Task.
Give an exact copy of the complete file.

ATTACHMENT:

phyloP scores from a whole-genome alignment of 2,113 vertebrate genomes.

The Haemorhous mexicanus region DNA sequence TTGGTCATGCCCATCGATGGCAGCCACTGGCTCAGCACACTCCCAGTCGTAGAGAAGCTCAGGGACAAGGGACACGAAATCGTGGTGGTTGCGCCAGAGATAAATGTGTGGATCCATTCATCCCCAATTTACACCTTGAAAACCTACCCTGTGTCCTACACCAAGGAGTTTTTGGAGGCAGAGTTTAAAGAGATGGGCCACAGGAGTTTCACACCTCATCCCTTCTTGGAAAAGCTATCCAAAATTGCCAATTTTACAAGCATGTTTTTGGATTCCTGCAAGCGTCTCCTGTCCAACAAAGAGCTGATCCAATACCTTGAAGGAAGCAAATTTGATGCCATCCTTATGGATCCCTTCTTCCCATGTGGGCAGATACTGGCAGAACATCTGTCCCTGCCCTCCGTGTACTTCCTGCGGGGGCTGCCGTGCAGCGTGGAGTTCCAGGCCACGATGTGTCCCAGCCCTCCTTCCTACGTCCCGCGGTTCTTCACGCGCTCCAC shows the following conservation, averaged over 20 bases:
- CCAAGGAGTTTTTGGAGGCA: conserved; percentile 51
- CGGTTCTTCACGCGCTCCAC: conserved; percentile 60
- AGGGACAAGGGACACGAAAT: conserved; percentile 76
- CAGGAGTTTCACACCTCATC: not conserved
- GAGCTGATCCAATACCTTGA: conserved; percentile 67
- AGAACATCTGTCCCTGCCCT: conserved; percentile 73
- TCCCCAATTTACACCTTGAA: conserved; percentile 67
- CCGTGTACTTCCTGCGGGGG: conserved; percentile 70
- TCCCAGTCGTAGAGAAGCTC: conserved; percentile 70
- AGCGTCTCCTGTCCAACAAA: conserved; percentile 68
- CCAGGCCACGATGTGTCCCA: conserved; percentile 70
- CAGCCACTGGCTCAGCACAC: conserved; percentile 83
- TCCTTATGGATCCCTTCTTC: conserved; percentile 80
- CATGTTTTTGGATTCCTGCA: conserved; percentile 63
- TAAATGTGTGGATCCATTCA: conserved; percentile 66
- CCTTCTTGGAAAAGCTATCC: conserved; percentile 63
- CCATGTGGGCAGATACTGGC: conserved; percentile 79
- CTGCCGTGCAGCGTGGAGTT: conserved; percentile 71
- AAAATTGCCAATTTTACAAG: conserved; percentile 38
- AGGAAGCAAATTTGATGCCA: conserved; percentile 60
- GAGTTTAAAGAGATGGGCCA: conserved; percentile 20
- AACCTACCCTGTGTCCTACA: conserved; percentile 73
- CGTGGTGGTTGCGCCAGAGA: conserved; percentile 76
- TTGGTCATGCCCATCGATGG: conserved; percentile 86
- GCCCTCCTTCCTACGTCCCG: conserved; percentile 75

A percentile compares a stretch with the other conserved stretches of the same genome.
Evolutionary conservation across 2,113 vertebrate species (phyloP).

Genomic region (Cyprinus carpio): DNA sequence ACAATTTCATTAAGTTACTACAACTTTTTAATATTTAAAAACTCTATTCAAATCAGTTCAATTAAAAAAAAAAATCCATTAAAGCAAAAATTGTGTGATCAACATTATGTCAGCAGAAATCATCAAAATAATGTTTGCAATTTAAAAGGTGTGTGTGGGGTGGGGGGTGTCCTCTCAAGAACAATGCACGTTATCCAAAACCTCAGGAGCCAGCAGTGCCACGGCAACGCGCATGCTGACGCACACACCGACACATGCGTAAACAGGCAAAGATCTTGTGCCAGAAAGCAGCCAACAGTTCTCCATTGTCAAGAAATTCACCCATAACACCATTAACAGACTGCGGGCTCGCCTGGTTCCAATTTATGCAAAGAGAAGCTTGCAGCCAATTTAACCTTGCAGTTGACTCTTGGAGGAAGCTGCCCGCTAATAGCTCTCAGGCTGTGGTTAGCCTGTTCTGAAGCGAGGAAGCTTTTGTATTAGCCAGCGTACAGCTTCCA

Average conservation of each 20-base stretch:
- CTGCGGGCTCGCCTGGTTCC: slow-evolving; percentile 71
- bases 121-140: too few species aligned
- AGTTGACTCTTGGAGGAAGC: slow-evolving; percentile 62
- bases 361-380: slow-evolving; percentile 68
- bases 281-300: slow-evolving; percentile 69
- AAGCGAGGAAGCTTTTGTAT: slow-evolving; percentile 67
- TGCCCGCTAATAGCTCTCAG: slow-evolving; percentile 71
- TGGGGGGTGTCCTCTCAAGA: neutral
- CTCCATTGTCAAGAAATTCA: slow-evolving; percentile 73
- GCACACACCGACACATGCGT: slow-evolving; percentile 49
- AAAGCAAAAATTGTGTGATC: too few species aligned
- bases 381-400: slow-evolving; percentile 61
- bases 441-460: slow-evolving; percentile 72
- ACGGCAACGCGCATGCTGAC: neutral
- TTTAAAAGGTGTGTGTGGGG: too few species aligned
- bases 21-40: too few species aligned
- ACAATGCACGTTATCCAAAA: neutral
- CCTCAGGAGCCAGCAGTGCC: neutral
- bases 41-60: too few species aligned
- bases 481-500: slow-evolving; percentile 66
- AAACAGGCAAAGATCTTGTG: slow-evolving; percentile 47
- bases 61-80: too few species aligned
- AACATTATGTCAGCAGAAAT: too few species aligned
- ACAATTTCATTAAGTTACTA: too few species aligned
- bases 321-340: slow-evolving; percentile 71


phyloP scores from a whole-genome alignment of 2,113 vertebrate genomes.

The Haemorhous mexicanus region DNA sequence TTGGTCATGCCCATCGATGGCAGCCACTGGCTCAGCACACTCCCAGTCGTAGAGAAGCTCAGGGACAAGGGACACGAAATCGTGGTGGTTGCGCCAGAGATAAATGTGTGGATCCATTCATCCCCAATTTACACCTTGAAAACCTACCCTGTGTCCTACACCAAGGAGTTTTTGGAGGCAGAGTTTAAAGAGATGGGCCACAGGAGTTTCACACCTCATCCCTTCTTGGAAAAGCTATCCAAAATTGCCAATTTTACAAGCATGTTTTTGGATTCCTGCAAGCGTCTCCTGTCCAACAAAGAGCTGATCCAATACCTTGAAGGAAGCAAATTTGATGCCATCCTTATGGATCCCTTCTTCCCATGTGGGCAGATACTGGCAGAACATCTGTCCCTGCCCTCCGTGTACTTCCTGCGGGGGCTGCCGTGCAGCGTGGAGTTCCAGGCCACGATGTGTCCCAGCCCTCCTTCCTACGTCCCGCGGTTCTTCACGCGCTCCAC shows the following conservation, averaged over 20 bases:
- CCAAGGAGTTTTTGGAGGCA: conserved; percentile 51
- CGGTTCTTCACGCGCTCCAC: conserved; percentile 60
- AGGGACAAGGGACACGAAAT: conserved; percentile 76
- CAGGAGTTTCACACCTCATC: not conserved
- GAGCTGATCCAATACCTTGA: conserved; percentile 67
- AGAACATCTGTCCCTGCCCT: conserved; percentile 73
- TCCCCAATTTACACCTTGAA: conserved; percentile 67
- CCGTGTACTTCCTGCGGGGG: conserved; percentile 70
- TCCCAGTCGTAGAGAAGCTC: conserved; percentile 70
- AGCGTCTCCTGTCCAACAAA: conserved; percentile 68
- CCAGGCCACGATGTGTCCCA: conserved; percentile 70
- CAGCCACTGGCTCAGCACAC: conserved; percentile 83
- TCCTTATGGATCCCTTCTTC: conserved; percentile 80
- CATGTTTTTGGATTCCTGCA: conserved; percentile 63
- TAAATGTGTGGATCCATTCA: conserved; percentile 66
- CCTTCTTGGAAAAGCTATCC: conserved; percentile 63
- CCATGTGGGCAGATACTGGC: conserved; percentile 79
- CTGCCGTGCAGCGTGGAGTT: conserved; percentile 71
- AAAATTGCCAATTTTACAAG: conserved; percentile 38
- AGGAAGCAAATTTGATGCCA: conserved; percentile 60
- GAGTTTAAAGAGATGGGCCA: conserved; percentile 20
- AACCTACCCTGTGTCCTACA: conserved; percentile 73
- CGTGGTGGTTGCGCCAGAGA: conserved; percentile 76
- TTGGTCATGCCCATCGATGG: conserved; percentile 86
- GCCCTCCTTCCTACGTCCCG: conserved; percentile 75

A percentile compares a stretch with the other conserved stretches of the same genome.
Evolutionary conservation across 2,113 vertebrate species (phyloP).

Genomic region (Cyprinus carpio): DNA sequence ACAATTTCATTAAGTTACTACAACTTTTTAATATTTAAAAACTCTATTCAAATCAGTTCAATTAAAAAAAAAAATCCATTAAAGCAAAAATTGTGTGATCAACATTATGTCAGCAGAAATCATCAAAATAATGTTTGCAATTTAAAAGGTGTGTGTGGGGTGGGGGGTGTCCTCTCAAGAACAATGCACGTTATCCAAAACCTCAGGAGCCAGCAGTGCCACGGCAACGCGCATGCTGACGCACACACCGACACATGCGTAAACAGGCAAAGATCTTGTGCCAGAAAGCAGCCAACAGTTCTCCATTGTCAAGAAATTCACCCATAACACCATTAACAGACTGCGGGCTCGCCTGGTTCCAATTTATGCAAAGAGAAGCTTGCAGCCAATTTAACCTTGCAGTTGACTCTTGGAGGAAGCTGCCCGCTAATAGCTCTCAGGCTGTGGTTAGCCTGTTCTGAAGCGAGGAAGCTTTTGTATTAGCCAGCGTACAGCTTCCA

Average conservation of each 20-base stretch:
- CTGCGGGCTCGCCTGGTTCC: slow-evolving; percentile 71
- bases 121-140: too few species aligned
- AGTTGACTCTTGGAGGAAGC: slow-evolving; percentile 62
- bases 361-380: slow-evolving; percentile 68
- bases 281-300: slow-evolving; percentile 69
- AAGCGAGGAAGCTTTTGTAT: slow-evolving; percentile 67
- TGCCCGCTAATAGCTCTCAG: slow-evolving; percentile 71
- TGGGGGGTGTCCTCTCAAGA: neutral
- CTCCATTGTCAAGAAATTCA: slow-evolving; percentile 73
- GCACACACCGACACATGCGT: slow-evolving; percentile 49
- AAAGCAAAAATTGTGTGATC: too few species aligned
- bases 381-400: slow-evolving; percentile 61
- bases 441-460: slow-evolving; percentile 72
- ACGGCAACGCGCATGCTGAC: neutral
- TTTAAAAGGTGTGTGTGGGG: too few species aligned
- bases 21-40: too few species aligned
- ACAATGCACGTTATCCAAAA: neutral
- CCTCAGGAGCCAGCAGTGCC: neutral
- bases 41-60: too few species aligned
- bases 481-500: slow-evolving; percentile 66
- AAACAGGCAAAGATCTTGTG: slow-evolving; percentile 47
- bases 61-80: too few species aligned
- AACATTATGTCAGCAGAAAT: too few species aligned
- ACAATTTCATTAAGTTACTA: too few species aligned
- bases 321-340: slow-evolving; percentile 71